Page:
A new report from the U.S. Commission on Civil Rights says that, 53 years after the implementation of the Voting Rights Act (VRA), people of color are still being locked out of the democracy that America claims to value.

Released yesterday (September 12), “An Assessment of Minority Voting Rights Access in the United States” is part of the independent federal agency’s work to assess the level of access people of color have to voting and the Department of Justice’s (DOJ) enforcement of the Voting Rights Act. That work took on special significance following the Supreme Court’s decision in Shelby v. Holder. As The Atlantic reported this summer:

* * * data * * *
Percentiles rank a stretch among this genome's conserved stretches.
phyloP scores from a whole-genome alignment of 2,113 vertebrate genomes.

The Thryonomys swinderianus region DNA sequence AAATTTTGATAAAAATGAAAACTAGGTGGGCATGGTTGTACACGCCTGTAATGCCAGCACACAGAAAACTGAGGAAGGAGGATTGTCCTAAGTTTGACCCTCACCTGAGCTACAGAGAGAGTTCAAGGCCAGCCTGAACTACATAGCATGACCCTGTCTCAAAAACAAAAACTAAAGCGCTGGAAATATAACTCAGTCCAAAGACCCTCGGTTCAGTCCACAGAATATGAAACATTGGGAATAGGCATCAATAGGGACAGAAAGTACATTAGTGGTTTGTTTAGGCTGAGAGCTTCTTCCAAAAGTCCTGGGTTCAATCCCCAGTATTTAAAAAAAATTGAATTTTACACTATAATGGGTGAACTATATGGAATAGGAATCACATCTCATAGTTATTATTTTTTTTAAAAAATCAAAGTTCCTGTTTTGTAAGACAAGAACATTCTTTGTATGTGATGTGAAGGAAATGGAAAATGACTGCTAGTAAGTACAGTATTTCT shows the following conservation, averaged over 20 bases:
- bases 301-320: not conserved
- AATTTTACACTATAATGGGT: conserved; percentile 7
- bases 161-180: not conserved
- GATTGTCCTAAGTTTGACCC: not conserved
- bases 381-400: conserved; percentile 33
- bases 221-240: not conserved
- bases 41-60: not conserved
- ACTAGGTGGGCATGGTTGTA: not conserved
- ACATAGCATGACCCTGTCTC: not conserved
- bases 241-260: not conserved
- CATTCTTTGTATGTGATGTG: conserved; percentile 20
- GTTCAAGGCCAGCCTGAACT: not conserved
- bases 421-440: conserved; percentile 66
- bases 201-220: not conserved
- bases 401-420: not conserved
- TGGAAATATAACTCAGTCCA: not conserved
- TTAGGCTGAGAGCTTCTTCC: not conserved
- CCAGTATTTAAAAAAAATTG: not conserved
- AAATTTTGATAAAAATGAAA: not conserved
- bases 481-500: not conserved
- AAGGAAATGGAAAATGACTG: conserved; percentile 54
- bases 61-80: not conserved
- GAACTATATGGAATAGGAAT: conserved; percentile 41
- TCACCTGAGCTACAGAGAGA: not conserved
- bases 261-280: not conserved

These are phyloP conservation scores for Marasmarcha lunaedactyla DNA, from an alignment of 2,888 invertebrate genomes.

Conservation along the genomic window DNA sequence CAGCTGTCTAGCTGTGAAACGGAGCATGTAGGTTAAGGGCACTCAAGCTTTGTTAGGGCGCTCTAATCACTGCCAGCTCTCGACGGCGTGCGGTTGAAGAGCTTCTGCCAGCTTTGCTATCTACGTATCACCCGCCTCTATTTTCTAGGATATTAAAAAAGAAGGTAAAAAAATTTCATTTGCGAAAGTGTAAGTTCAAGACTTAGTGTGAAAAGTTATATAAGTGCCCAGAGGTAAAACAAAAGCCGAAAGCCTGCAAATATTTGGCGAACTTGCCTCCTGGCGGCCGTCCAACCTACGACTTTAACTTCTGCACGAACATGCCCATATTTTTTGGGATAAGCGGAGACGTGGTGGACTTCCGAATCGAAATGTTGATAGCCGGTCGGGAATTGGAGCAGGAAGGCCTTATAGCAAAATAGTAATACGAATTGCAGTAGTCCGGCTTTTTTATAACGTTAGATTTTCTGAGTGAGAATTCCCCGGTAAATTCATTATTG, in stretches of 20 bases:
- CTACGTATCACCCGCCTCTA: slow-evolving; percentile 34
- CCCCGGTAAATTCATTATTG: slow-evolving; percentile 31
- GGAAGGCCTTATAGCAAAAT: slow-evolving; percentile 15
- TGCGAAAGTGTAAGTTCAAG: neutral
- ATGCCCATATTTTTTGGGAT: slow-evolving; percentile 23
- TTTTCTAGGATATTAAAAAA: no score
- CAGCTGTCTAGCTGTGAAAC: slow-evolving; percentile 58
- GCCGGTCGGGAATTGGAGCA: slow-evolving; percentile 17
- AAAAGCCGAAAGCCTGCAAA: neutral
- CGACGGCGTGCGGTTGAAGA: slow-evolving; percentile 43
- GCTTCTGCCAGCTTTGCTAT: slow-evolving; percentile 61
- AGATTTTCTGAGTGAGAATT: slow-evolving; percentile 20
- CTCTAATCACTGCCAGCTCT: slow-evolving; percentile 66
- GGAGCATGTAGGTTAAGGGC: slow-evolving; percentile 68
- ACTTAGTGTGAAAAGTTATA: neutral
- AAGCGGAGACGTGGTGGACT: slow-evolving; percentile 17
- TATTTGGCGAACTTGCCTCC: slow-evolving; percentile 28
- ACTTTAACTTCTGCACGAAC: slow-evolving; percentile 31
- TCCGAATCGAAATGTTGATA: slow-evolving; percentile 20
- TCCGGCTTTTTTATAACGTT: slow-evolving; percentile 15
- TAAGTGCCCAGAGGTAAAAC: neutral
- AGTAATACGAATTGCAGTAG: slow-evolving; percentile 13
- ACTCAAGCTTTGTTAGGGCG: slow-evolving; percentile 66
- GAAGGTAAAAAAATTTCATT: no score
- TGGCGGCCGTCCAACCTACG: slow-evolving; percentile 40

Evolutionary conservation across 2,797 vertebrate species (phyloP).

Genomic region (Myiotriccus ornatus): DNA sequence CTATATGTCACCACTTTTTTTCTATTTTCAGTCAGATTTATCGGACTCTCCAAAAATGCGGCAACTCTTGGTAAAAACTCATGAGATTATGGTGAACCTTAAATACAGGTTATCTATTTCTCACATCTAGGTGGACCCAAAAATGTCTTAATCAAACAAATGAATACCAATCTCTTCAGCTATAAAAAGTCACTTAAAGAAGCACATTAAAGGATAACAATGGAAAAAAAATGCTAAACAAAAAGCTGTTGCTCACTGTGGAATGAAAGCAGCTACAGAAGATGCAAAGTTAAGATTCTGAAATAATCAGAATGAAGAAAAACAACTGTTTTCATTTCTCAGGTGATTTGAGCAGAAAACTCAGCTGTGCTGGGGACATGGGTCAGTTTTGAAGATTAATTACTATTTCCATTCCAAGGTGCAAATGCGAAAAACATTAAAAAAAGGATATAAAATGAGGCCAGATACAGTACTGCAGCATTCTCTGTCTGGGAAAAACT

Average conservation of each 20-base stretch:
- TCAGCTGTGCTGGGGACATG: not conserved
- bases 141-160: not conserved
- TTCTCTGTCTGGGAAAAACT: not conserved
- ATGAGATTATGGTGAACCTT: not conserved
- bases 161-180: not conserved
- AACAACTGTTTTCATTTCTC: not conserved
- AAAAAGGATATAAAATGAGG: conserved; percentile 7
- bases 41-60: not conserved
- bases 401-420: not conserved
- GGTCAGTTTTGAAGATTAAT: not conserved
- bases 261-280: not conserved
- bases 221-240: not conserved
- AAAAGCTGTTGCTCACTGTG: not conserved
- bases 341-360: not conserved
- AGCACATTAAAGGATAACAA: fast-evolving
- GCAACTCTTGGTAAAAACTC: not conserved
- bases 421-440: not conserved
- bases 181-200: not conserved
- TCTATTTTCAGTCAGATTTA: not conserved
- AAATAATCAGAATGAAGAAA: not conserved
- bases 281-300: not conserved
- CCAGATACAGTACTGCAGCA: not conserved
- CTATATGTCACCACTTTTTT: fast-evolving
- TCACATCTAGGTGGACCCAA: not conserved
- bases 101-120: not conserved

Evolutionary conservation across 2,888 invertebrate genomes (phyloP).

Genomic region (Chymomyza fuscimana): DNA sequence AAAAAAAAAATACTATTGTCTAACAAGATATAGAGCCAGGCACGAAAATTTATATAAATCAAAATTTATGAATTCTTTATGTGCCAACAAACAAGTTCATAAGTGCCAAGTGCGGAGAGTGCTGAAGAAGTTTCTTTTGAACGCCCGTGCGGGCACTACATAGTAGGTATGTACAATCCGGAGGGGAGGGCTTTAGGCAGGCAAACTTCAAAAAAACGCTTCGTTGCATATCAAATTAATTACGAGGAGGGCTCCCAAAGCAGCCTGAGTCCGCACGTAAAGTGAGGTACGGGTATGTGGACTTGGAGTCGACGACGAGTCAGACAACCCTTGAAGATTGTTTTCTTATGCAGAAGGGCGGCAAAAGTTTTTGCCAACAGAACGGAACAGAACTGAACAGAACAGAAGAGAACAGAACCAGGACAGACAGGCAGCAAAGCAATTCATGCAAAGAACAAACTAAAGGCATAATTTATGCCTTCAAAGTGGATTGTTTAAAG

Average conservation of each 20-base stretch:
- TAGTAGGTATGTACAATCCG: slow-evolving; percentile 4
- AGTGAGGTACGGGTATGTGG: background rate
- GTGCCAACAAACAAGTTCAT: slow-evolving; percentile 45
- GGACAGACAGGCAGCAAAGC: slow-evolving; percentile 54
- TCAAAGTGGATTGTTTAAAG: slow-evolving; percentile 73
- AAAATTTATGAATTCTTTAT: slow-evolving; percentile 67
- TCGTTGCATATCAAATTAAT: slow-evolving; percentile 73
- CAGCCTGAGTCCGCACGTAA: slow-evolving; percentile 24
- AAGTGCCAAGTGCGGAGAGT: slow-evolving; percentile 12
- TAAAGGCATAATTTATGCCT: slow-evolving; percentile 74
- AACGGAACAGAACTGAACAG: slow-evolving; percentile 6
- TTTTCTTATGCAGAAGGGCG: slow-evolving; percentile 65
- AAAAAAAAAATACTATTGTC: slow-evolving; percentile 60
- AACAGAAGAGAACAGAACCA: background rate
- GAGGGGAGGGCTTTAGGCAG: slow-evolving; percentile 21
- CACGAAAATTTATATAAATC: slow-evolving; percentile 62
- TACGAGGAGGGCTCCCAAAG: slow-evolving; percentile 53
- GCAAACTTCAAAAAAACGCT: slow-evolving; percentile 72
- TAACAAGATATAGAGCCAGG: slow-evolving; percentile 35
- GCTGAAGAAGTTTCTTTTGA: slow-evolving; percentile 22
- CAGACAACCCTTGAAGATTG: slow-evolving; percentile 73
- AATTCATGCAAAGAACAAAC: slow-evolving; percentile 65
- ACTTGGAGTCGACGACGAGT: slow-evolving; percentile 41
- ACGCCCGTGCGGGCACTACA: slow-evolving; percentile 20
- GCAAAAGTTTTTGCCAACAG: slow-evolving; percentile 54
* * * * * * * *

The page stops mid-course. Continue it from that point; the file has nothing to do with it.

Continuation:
In that 2013 decision, the Supreme Court invalidated a decades-old “coverage formula” naming jurisdictions that had to pass federal scrutiny under the Voting Rights Act, referred to as “preclearance,” in order to pass any new elections or voting laws. Those jurisdictions were selected based on their having a history of discrimination in voting. The decision also left it to Congress to come up with new criteria for coverage, which hasn’t happened and probably won’t happen soon.

As the report shows, people of color are suffering for the lack of action in Congress.


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